Rick Moranis (left) and Dave Thomas as Bob and Doug McKenzie. (CP Photo).
Reason for Induction:
For taking the piss out of CanCon, putting the beer (back) in Shakespeare — and being a beauty movie, eh.
Somewhere, behind granite battlements, beyond impenetrable gates — indoors — something evil is brewing. And it isn’t Elsinore beer. Here, an unsuspecting heiress has become the innocent pawn of a diabolical genius. At his command: space-age super-lasers that can incinerate an entire metropolis, [and] an army of deadly hockey warriors. At his fingertips, lots of beer. What fool dares stand in his way?
Actually, fools. The Adventures of Bob & Doug McKenzie: Strange Brew (1983) tells the story of two beer-addled brothers (Dave Thomas and Rick Moranis) who thwart a sinister plot to rule the world via mind-controlling lager. The movie’s theatrical trailer, cited above, did little to tip viewers that it’s a loose — very loose — remake of Hamlet: The McKenzies (Rosencrantz and Guildenstern) take jobs at Elsinore Brewery (Elsinore Castle), where they befriend Pam (Hamlet), the brewery’s new majority owner following the suspicious death of her father, John Elsinore (Hamlet’s dad). Pamlet’s mother Gertrude (Queen Gertrude) has already been remarried, to her dead husband’s bumbling brother Claude (Claudius, played by classic character actor Paul Dooley). The only piece that doesn’t fit the Hamlet homage is “diabolical genius” Brewmeister Smith, gleefully overacted by a slumming Max von Sydow (The Exorcist, Three Days of the Condor, a big heap of Bergman).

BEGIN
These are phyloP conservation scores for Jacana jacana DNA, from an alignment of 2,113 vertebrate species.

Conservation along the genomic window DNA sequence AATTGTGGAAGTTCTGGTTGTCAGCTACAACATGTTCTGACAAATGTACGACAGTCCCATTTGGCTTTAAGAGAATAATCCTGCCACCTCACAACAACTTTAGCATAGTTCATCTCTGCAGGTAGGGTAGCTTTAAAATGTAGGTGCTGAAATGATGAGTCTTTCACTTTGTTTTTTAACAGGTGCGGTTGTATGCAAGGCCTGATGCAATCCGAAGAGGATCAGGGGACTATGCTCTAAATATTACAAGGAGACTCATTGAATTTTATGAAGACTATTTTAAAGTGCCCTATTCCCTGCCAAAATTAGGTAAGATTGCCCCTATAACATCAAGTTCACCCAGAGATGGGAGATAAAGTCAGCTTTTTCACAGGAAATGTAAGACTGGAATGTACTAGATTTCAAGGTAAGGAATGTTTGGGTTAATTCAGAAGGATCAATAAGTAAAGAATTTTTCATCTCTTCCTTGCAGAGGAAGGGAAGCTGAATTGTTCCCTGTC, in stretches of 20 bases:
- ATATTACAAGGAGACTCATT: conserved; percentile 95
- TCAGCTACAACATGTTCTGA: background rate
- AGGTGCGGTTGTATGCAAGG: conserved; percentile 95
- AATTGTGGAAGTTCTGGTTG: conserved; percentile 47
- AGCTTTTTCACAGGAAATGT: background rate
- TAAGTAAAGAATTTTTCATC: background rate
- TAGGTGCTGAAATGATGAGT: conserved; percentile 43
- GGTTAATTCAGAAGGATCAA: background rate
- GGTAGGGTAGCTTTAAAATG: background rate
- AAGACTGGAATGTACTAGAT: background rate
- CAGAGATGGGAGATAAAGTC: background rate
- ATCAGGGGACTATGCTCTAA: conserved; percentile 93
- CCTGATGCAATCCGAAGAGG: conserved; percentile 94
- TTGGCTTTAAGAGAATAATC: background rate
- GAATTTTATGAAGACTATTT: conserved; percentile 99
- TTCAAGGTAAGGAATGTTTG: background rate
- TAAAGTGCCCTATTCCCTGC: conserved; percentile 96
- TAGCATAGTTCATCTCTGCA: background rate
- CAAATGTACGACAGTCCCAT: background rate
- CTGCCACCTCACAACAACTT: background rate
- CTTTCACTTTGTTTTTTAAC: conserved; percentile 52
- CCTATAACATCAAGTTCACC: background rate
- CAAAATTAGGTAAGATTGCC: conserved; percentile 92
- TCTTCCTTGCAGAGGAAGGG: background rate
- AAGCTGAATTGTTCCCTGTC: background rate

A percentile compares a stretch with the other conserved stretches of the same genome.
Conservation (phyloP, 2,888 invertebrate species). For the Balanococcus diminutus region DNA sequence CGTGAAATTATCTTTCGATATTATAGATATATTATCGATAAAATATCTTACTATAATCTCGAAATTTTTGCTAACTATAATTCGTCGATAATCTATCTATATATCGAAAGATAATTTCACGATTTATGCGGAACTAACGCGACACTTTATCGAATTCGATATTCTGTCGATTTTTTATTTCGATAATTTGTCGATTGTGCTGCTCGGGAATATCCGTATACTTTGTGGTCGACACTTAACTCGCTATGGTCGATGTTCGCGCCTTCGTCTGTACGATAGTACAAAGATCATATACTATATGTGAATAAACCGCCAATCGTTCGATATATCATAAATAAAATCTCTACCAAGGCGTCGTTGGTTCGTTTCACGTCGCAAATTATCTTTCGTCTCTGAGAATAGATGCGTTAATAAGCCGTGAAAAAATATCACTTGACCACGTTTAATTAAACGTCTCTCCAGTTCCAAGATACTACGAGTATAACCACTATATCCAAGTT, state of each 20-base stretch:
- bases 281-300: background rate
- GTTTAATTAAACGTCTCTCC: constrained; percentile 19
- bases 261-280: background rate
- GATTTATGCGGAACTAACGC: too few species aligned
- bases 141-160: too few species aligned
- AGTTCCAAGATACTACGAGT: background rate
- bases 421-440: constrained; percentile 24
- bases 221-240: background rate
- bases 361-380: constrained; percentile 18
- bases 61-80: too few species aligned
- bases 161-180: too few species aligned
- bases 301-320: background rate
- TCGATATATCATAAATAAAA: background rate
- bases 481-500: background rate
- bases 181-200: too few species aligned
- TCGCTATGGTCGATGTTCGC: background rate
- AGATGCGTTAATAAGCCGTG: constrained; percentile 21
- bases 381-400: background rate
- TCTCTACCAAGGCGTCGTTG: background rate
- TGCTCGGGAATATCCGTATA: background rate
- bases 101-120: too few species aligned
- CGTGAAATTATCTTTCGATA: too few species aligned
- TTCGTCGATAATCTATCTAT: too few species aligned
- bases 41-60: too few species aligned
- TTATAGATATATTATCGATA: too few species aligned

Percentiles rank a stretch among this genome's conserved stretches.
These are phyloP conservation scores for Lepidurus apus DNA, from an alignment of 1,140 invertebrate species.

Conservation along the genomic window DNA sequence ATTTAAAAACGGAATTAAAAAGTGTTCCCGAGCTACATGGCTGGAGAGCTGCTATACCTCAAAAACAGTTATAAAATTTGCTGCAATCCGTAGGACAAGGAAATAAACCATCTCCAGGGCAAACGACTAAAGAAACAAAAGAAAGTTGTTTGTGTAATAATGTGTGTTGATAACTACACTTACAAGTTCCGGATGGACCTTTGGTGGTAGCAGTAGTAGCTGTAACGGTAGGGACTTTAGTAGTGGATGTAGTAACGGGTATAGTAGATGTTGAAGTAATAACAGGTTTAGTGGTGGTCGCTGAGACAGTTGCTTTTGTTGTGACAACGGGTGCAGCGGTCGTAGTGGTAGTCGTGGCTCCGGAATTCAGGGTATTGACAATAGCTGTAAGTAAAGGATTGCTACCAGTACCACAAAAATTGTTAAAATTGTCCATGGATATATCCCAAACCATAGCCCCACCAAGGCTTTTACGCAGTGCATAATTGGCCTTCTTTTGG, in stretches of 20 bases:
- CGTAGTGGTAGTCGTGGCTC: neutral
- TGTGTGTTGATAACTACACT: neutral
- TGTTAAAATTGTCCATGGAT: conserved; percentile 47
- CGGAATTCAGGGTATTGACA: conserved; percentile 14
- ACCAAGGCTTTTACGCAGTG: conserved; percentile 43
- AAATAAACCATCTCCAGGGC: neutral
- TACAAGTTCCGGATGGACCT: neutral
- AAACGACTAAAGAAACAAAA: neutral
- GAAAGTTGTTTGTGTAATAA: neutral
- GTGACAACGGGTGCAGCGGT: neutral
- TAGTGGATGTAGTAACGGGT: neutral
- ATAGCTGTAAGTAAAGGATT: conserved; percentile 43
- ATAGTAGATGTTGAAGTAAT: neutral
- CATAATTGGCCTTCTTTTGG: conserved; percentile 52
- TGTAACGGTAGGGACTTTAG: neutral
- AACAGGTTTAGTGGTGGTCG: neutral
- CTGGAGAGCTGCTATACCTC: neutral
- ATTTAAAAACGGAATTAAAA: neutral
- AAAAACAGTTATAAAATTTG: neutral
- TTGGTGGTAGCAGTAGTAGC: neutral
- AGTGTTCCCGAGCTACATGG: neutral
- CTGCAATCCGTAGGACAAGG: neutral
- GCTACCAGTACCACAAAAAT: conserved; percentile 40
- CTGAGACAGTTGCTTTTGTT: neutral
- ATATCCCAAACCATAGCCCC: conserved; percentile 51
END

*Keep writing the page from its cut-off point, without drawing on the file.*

But enough intellectualism — Strange Brew was made by and for hosers. Moranis (Bob) and Thomas (Doug) had invented the McKenzies during their days at SCTV. The characters came in response to federal government requirements to include “identifiable Canadian content” in homegrown television programming. To that end, the brothers embody every negative Canadian stereotype. In the film they dress in tuques, plaid shirts and parkas, talk funny (“Take off, eh”), drink too much (“My brother and I used to say that drownin’ in beer was like heaven, eh? Now he’s not here, and I’ve got two soakers.... This isn’t heaven, this sucks!”) and generally carry on like, well, hosers (“Gimme a toasted back bacon, and hold the toast”). The trailer’s promised “super-lasers” never show up, but why quibble with so much to love in their stead: like, say, Mel “Bugs Bunny” Blanc as the voice of the McKenzies’ dad.
Needless to say, Bob and Doug were wildly popular with SCTV’s audience. The boys’ recurring skit, “The Great White North” (a.k.a. “Kanadian Korner”), debuted in 1980 as a two-minute bit only intended for Canadian audiences, but was soon included in American versions of the show. The act snowballed to a comedy album, 1981’s Great White North (reportedly recorded in one four-hour session, with the assistance of a great many beers), and then Strange Brew, which claimed the Golden Reel Award, for Canada’s highest-grossing domestic film, at the 1984 Genies.
Strange Brew fits nobody’s definition of perfect, but, to be perfectly frank, any Canuck who doesn’t bond with Bob and Doug is asking — no, begging — for a steamroller.
Matthew McKinnon writes about the arts for CBC.ca.
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